IV. 9/11/01


“I’m so glad you’re okay” she said.

And she embraced him for the first time.



Flight won over fight

People were their best selves

People were their worst selves

Posters heralding some hot band

At some local dive

Stared indifferently at the chalk covered hordes marching by.


And he thought to himself

“What day is it today? What’s the date?”

Tomorrow no one would ever forget.


Her hug was warm and slight

Her weight around his shoulders barely registered

But for one second she chased away the bad dreams.


In the years ahead she would chase them away again

Though she never knew that was what she was doing.


She was barely conscious.


He woke up sweating…

… and he called her name until she woke up, too.


“What?” she mumbled, not pleased at the interruption.

“I had a bad dream.

I was playing with a dog. It was aggressively friendly

then it attacked me.”


Her eyes narrowed, then shut.

She rolled away from him.

“Okay. Go back to sleep.”


But in his dreams he had fallen

Fallen out of the window and into clouds

Or into a plume of smoke

Pouring from a gaping hole in the building’s side

Before he saw the stone tiles of the mall rushing up.


“Someone’s jumping!” A woman screamed

And what he had never told her

What he’d never said to anyone

Was that he wanted to see someone fall.


That tiny x plummeting from above the building

And disappearing a moment before life was extinguished

Would haunt him for the rest of his days.


He wanted to see someone fall.

Had he wanted to see someone die?

What kind of person did that make him?


During the impromptu bible study that night

(there were very few atheists left in New York that day)

He was grateful for the company

But he couldn’t take his eyes off of her.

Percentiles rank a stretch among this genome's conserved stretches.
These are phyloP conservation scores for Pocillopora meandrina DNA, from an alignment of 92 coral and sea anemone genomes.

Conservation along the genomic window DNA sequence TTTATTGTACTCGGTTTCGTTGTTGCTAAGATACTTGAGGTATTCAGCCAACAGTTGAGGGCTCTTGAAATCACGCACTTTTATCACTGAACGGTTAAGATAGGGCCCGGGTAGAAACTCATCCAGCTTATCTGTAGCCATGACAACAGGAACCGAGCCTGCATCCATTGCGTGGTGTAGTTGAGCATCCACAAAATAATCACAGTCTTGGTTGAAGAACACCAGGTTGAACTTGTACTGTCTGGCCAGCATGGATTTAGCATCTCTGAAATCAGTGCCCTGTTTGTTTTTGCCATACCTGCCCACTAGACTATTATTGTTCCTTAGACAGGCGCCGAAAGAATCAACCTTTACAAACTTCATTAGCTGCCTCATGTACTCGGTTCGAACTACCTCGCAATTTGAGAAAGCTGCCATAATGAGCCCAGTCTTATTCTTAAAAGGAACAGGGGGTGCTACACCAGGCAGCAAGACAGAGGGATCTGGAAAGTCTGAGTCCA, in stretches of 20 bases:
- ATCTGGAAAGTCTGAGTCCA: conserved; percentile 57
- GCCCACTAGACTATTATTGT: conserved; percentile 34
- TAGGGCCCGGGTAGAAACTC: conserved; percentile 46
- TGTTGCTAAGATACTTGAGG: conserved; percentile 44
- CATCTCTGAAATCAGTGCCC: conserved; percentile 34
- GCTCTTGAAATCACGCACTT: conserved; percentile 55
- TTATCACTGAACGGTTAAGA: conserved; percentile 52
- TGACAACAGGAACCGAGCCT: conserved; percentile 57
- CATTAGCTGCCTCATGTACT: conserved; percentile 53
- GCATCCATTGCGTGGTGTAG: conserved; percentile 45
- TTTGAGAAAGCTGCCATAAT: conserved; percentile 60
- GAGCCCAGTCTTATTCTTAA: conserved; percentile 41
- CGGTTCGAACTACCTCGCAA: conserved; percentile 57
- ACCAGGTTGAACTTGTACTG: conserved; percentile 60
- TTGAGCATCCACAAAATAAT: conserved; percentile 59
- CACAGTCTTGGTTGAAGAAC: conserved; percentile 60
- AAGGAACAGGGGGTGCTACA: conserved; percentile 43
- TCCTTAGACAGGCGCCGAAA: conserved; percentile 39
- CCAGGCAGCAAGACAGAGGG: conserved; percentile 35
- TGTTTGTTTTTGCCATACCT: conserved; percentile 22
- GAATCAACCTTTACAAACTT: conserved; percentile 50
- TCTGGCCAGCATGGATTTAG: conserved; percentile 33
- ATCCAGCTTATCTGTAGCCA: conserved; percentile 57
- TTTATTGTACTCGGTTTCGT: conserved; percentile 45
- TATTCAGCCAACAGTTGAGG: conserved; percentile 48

It was the first time she had held him.


He called friends and family when he could

The phone lines were jammed, much like the city streets

In New York, children can go to school in three feet of snow

But the city isn’t prepared for a mass exodus


The subways stopped

There were no cabs to be had

And those who had them went nowhere

New York City was a parking lot now.


Later, when all those Xeroxed pictures

Of all those happy faces gone missing

Cried out in desperation to the millions of passers-by

“Have you seen me? Have you seen me?”

The parking lots in Jersey City were filled with cars

That would never be claimed by their owners.


He had been on his way to work

Getting out on the Cortlandt Street stop

Everyone felt the shudder and paused

But dismissed it as the subway’s escape

As it rumbled and shrieked off into the darkness


On his way to work he passed a Banana Republic

In the Mall under the World Trade Center…

He skirted under the building

then continued to the custom house

But not today


Everyone stood frozen, and he thought

(where did these thoughts come from)

Did an epileptic have a seizure?


That was before they started running

And he looked past the crowd

and thought he saw a white wall sliding down

A yellow bulb flashing


In restrospect it could have been smoke

But he didn’t wait to see

“A bomb!” he panicked, and ran back the other way

Trying to outpace the bomber he imagined was behind him


That night, walking on a basketball court with a friend

In the cool of the evening

With her hug still on his mind

(He could still feel her arms round his neck –

That balm that soothed the terror)

He heard the other say “How’re you doing with all this?”


“I can’t really talk…” he started, “I mean, okay. Scared

But I’m more afraid of…”

And he paused while his friend waited patiently.


Earlier he had tried to meet this friend at the Bowery mission

He sprinted across the city but Ryan had gone

Before the parking lot took affect.

From there he heard, then saw the Towers fall.


Fortunately Ryan called his parents

(upon his request)

They hadn’t heard the news

So they knew he was okay

Before they knew he was in danger.

Before the phones went down

And the phone lines out of the city

Turned to spaghetti.


He tried to take a bus

But it only made it two blocks

Before the driver let everybody out


James got off the bus, too.

A friend from a former job

They walked together from Chambers Street

To 21st Street in Queens.


Like so many others

James was covered from head to toe

In that white chalky powder.


Just like the person walking past the parking garage

Barely aware of who she was or where she was going

Clearly stunned, displaced in time.


Fortunately, some thoughtful New Yorker

Driving her black SUV out of the parking garage

Reminded the ghost colored woman of exactly where she was


With an angry,



blare of her horn.


The ghost looked up at the enraged face inside the SUV

Gave a slight nod

And stepped aside so the other could tear out of the garage

And into the parking lot that was Manhattan.


Then there was the boy on the third floor balcony

maybe of middle eastern descent